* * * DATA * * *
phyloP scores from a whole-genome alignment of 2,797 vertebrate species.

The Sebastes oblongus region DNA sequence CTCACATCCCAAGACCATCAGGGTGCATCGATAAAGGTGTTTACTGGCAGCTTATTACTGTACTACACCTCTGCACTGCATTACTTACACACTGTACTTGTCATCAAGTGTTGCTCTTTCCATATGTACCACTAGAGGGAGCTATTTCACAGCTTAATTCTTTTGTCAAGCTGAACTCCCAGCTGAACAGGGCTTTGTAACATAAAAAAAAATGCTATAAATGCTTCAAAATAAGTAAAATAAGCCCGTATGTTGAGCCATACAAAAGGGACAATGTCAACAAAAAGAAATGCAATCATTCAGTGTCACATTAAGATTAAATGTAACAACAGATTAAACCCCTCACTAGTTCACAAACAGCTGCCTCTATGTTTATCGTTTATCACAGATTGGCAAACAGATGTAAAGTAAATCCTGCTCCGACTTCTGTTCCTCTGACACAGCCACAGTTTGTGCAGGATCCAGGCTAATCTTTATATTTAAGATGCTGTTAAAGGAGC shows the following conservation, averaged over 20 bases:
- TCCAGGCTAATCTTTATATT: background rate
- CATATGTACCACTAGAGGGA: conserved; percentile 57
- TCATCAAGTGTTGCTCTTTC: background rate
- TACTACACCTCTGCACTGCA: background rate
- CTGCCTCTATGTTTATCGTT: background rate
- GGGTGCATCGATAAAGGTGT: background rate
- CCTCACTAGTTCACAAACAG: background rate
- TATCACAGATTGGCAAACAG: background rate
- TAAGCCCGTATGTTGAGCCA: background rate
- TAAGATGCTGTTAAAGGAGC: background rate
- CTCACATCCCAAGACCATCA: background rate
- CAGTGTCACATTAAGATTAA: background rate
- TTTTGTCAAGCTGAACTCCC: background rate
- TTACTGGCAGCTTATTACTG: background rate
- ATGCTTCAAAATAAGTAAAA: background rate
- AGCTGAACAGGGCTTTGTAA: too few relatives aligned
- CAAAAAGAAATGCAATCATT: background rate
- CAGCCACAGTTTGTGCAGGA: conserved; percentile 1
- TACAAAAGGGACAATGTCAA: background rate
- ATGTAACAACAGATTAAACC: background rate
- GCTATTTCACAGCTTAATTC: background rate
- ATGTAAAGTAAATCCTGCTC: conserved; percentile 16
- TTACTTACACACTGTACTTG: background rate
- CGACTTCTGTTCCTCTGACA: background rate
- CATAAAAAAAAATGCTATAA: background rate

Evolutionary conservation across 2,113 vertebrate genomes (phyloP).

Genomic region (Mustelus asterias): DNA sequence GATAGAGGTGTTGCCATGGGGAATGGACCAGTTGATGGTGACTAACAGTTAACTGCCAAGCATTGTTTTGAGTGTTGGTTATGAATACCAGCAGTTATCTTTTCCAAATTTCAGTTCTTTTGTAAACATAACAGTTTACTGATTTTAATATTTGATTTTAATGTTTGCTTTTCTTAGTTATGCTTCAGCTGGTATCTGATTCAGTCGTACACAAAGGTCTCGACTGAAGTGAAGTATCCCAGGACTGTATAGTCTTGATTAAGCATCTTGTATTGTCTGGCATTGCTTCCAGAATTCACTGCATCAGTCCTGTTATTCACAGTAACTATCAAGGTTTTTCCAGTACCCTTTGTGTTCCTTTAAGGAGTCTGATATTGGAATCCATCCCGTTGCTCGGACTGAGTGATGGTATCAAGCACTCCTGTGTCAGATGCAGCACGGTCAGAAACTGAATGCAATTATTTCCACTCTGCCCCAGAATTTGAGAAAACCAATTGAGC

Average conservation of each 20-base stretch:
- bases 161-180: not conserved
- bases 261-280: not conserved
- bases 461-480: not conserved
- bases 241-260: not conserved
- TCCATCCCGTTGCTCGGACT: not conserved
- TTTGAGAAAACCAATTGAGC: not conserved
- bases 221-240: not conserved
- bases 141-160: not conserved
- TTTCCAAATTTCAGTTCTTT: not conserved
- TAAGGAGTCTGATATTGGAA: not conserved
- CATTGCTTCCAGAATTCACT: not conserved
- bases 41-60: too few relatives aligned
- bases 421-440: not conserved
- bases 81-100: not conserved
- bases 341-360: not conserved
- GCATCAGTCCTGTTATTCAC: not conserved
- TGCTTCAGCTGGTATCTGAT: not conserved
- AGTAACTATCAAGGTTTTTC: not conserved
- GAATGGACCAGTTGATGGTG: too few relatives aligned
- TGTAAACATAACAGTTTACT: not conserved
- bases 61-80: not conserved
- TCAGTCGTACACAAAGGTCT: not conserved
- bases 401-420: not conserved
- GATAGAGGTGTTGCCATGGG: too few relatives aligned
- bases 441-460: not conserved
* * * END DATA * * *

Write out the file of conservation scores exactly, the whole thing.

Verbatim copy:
phyloP scores from a whole-genome alignment of 2,797 vertebrate species.

The Sebastes oblongus region DNA sequence CTCACATCCCAAGACCATCAGGGTGCATCGATAAAGGTGTTTACTGGCAGCTTATTACTGTACTACACCTCTGCACTGCATTACTTACACACTGTACTTGTCATCAAGTGTTGCTCTTTCCATATGTACCACTAGAGGGAGCTATTTCACAGCTTAATTCTTTTGTCAAGCTGAACTCCCAGCTGAACAGGGCTTTGTAACATAAAAAAAAATGCTATAAATGCTTCAAAATAAGTAAAATAAGCCCGTATGTTGAGCCATACAAAAGGGACAATGTCAACAAAAAGAAATGCAATCATTCAGTGTCACATTAAGATTAAATGTAACAACAGATTAAACCCCTCACTAGTTCACAAACAGCTGCCTCTATGTTTATCGTTTATCACAGATTGGCAAACAGATGTAAAGTAAATCCTGCTCCGACTTCTGTTCCTCTGACACAGCCACAGTTTGTGCAGGATCCAGGCTAATCTTTATATTTAAGATGCTGTTAAAGGAGC shows the following conservation, averaged over 20 bases:
- TCCAGGCTAATCTTTATATT: background rate
- CATATGTACCACTAGAGGGA: conserved; percentile 57
- TCATCAAGTGTTGCTCTTTC: background rate
- TACTACACCTCTGCACTGCA: background rate
- CTGCCTCTATGTTTATCGTT: background rate
- GGGTGCATCGATAAAGGTGT: background rate
- CCTCACTAGTTCACAAACAG: background rate
- TATCACAGATTGGCAAACAG: background rate
- TAAGCCCGTATGTTGAGCCA: background rate
- TAAGATGCTGTTAAAGGAGC: background rate
- CTCACATCCCAAGACCATCA: background rate
- CAGTGTCACATTAAGATTAA: background rate
- TTTTGTCAAGCTGAACTCCC: background rate
- TTACTGGCAGCTTATTACTG: background rate
- ATGCTTCAAAATAAGTAAAA: background rate
- AGCTGAACAGGGCTTTGTAA: too few relatives aligned
- CAAAAAGAAATGCAATCATT: background rate
- CAGCCACAGTTTGTGCAGGA: conserved; percentile 1
- TACAAAAGGGACAATGTCAA: background rate
- ATGTAACAACAGATTAAACC: background rate
- GCTATTTCACAGCTTAATTC: background rate
- ATGTAAAGTAAATCCTGCTC: conserved; percentile 16
- TTACTTACACACTGTACTTG: background rate
- CGACTTCTGTTCCTCTGACA: background rate
- CATAAAAAAAAATGCTATAA: background rate

Evolutionary conservation across 2,113 vertebrate genomes (phyloP).

Genomic region (Mustelus asterias): DNA sequence GATAGAGGTGTTGCCATGGGGAATGGACCAGTTGATGGTGACTAACAGTTAACTGCCAAGCATTGTTTTGAGTGTTGGTTATGAATACCAGCAGTTATCTTTTCCAAATTTCAGTTCTTTTGTAAACATAACAGTTTACTGATTTTAATATTTGATTTTAATGTTTGCTTTTCTTAGTTATGCTTCAGCTGGTATCTGATTCAGTCGTACACAAAGGTCTCGACTGAAGTGAAGTATCCCAGGACTGTATAGTCTTGATTAAGCATCTTGTATTGTCTGGCATTGCTTCCAGAATTCACTGCATCAGTCCTGTTATTCACAGTAACTATCAAGGTTTTTCCAGTACCCTTTGTGTTCCTTTAAGGAGTCTGATATTGGAATCCATCCCGTTGCTCGGACTGAGTGATGGTATCAAGCACTCCTGTGTCAGATGCAGCACGGTCAGAAACTGAATGCAATTATTTCCACTCTGCCCCAGAATTTGAGAAAACCAATTGAGC

Average conservation of each 20-base stretch:
- bases 161-180: not conserved
- bases 261-280: not conserved
- bases 461-480: not conserved
- bases 241-260: not conserved
- TCCATCCCGTTGCTCGGACT: not conserved
- TTTGAGAAAACCAATTGAGC: not conserved
- bases 221-240: not conserved
- bases 141-160: not conserved
- TTTCCAAATTTCAGTTCTTT: not conserved
- TAAGGAGTCTGATATTGGAA: not conserved
- CATTGCTTCCAGAATTCACT: not conserved
- bases 41-60: too few relatives aligned
- bases 421-440: not conserved
- bases 81-100: not conserved
- bases 341-360: not conserved
- GCATCAGTCCTGTTATTCAC: not conserved
- TGCTTCAGCTGGTATCTGAT: not conserved
- AGTAACTATCAAGGTTTTTC: not conserved
- GAATGGACCAGTTGATGGTG: too few relatives aligned
- TGTAAACATAACAGTTTACT: not conserved
- bases 61-80: not conserved
- TCAGTCGTACACAAAGGTCT: not conserved
- bases 401-420: not conserved
- GATAGAGGTGTTGCCATGGG: too few relatives aligned
- bases 441-460: not conserved